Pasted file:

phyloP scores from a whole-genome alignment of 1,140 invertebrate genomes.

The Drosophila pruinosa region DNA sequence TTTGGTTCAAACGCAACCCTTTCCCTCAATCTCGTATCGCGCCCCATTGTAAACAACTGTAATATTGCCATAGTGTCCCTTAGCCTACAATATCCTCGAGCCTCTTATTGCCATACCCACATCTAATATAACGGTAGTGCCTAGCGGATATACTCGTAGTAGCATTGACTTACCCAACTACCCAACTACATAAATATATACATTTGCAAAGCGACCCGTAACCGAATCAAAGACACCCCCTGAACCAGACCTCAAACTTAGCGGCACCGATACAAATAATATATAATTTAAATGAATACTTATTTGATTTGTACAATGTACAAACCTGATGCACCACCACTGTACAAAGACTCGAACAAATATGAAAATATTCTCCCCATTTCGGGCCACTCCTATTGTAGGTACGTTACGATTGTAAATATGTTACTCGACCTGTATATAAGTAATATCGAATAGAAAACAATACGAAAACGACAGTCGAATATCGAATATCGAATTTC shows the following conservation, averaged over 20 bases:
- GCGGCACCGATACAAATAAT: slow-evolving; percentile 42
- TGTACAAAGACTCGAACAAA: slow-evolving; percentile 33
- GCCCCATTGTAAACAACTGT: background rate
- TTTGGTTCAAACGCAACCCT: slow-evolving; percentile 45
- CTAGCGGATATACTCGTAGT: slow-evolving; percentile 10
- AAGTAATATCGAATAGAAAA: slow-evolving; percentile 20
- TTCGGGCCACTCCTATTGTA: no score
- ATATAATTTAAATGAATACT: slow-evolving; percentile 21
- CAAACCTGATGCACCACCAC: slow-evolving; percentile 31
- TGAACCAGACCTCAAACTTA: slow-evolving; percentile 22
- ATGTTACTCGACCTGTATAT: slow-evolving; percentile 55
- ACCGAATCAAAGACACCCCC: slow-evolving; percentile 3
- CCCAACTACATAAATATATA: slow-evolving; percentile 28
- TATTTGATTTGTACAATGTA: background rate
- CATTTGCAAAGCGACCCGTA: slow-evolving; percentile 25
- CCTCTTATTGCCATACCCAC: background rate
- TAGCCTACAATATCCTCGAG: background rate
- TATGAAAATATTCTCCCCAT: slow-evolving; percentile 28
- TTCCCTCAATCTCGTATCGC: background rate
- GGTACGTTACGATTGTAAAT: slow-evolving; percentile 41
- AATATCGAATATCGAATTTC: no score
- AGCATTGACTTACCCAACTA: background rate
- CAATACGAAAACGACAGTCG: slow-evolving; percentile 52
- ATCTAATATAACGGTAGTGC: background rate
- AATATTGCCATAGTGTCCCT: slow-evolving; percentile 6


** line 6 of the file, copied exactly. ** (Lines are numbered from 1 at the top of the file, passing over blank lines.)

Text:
- TTTGGTTCAAACGCAACCCT: slow-evolving; percentile 45